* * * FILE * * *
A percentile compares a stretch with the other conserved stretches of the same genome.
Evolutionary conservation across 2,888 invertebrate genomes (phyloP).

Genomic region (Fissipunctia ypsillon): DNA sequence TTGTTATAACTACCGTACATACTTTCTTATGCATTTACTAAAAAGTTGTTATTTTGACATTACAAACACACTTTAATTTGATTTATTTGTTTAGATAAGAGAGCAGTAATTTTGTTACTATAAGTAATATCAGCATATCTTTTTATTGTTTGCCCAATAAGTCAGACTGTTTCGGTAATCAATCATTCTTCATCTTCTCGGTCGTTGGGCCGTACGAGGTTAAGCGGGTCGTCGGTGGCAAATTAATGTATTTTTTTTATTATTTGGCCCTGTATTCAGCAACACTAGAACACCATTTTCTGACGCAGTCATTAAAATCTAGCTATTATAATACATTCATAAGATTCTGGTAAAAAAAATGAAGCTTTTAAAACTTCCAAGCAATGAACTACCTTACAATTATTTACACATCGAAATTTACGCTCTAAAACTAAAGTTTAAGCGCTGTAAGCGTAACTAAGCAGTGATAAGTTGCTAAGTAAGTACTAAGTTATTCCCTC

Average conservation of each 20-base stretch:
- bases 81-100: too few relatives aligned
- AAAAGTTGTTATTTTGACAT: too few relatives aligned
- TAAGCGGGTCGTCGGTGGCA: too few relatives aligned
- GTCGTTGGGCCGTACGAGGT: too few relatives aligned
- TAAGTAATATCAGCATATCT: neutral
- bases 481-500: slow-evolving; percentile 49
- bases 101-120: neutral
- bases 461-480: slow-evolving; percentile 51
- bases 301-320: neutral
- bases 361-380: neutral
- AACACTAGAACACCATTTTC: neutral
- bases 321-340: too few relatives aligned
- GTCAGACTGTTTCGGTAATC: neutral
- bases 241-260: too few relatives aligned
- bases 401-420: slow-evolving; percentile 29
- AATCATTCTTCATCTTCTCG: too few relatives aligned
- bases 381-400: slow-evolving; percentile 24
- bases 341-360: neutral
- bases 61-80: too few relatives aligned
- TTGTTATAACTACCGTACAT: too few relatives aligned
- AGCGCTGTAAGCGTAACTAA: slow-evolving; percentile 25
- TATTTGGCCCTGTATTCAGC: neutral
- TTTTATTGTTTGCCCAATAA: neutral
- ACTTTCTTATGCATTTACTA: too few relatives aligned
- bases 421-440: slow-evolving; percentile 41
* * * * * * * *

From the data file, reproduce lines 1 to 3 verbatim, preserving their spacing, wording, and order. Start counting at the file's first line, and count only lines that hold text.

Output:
A percentile compares a stretch with the other conserved stretches of the same genome.
Evolutionary conservation across 2,888 invertebrate genomes (phyloP).

Genomic region (Fissipunctia ypsillon): DNA sequence TTGTTATAACTACCGTACATACTTTCTTATGCATTTACTAAAAAGTTGTTATTTTGACATTACAAACACACTTTAATTTGATTTATTTGTTTAGATAAGAGAGCAGTAATTTTGTTACTATAAGTAATATCAGCATATCTTTTTATTGTTTGCCCAATAAGTCAGACTGTTTCGGTAATCAATCATTCTTCATCTTCTCGGTCGTTGGGCCGTACGAGGTTAAGCGGGTCGTCGGTGGCAAATTAATGTATTTTTTTTATTATTTGGCCCTGTATTCAGCAACACTAGAACACCATTTTCTGACGCAGTCATTAAAATCTAGCTATTATAATACATTCATAAGATTCTGGTAAAAAAAATGAAGCTTTTAAAACTTCCAAGCAATGAACTACCTTACAATTATTTACACATCGAAATTTACGCTCTAAAACTAAAGTTTAAGCGCTGTAAGCGTAACTAAGCAGTGATAAGTTGCTAAGTAAGTACTAAGTTATTCCCTC